Statue of wife of Nakhtmin

The statue of the wife of Nakhtmin is one of the most elegantly sculptured women figures from ancient Egypt. She is depicted wearing a transparent garment of fine, pleated linen and a wig with a band of petals with a blooming lotus flower in the center.

In her left hand she holds a menat necklace, which is associated with the goddess Hathor. On the back in hieroglyphs the titles of her husband general Nakhtmin are engraved as it was originally a statue of the couple.

Statue of wife of Nakhtmin. Sharm El Sheikh Museum. CG 779B
Statue of wife of Nakhtmin. Sharm El Sheikh Museum. CG 779B

Nakhtmin was a royal scribe and army general under Tutankhamun and his successor Ay. Nakhtmin was heir apparent, and possibly the son of Ay, but was supplanted by Horemheb, who may have had his statue destroyed.

The statue with the inscription has suffered extensive damage. Only two pieces remain, the head and shoulders of Nakhtmin and the upper part of the body and head of his wife.

Nakhtmin was identified as the “Crown Prince” (jrj-pꜥt) and “King’s Son”. (zꜣ-nzw). This title could be completed as “King’s Son of his own body,” which would make him the son of Ay, or it could be completed as the “King’s Son of Kush”.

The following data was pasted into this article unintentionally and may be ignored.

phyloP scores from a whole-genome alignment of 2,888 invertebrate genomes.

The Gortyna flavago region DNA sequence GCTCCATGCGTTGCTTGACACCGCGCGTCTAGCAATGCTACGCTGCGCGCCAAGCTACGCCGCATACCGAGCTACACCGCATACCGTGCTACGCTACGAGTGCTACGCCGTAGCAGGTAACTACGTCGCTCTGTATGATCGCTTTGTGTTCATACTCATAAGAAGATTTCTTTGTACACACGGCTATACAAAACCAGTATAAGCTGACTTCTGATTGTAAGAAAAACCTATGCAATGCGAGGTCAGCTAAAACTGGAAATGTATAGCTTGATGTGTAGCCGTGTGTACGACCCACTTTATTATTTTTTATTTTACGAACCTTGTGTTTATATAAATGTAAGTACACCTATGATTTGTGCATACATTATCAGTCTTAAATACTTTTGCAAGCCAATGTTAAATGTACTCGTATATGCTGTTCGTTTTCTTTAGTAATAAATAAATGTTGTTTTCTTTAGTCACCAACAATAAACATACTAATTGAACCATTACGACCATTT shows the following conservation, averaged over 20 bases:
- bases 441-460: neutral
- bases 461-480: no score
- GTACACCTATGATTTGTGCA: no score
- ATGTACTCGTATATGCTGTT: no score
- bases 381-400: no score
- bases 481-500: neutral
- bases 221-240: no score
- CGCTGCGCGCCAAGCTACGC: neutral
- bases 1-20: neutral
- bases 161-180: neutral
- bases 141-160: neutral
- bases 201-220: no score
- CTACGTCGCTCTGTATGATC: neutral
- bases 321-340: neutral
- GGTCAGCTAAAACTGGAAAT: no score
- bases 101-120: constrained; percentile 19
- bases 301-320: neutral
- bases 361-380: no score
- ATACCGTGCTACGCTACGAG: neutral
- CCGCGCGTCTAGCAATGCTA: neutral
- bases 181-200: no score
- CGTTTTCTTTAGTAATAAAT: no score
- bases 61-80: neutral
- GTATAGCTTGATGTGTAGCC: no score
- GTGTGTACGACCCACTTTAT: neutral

There is no record of a Viceroy of Kush by the name of Nakhtmin, and it seems that the nobleman Paser I was Viceroy during that time period. This has led to the identification of Nakhtmin as Ay’s son, or adopted son. His facial characteristics are influenced by the Amarna Period.

Both statues look as though the eyes, nose and mouth have been deliberately damaged. This has been interpreted as some form of persecution even after death.

Statue of General Nakhtmin. Luxor Museum.
Part of a group statue depicting Nakhtmin and his wife. Luxor Museum.

New Kingdom, late 18th Dynasty, reign of Tutankhamun, ca. 1353-1292 BC. Now in the Sharm El Sheikh Museum. CG 779B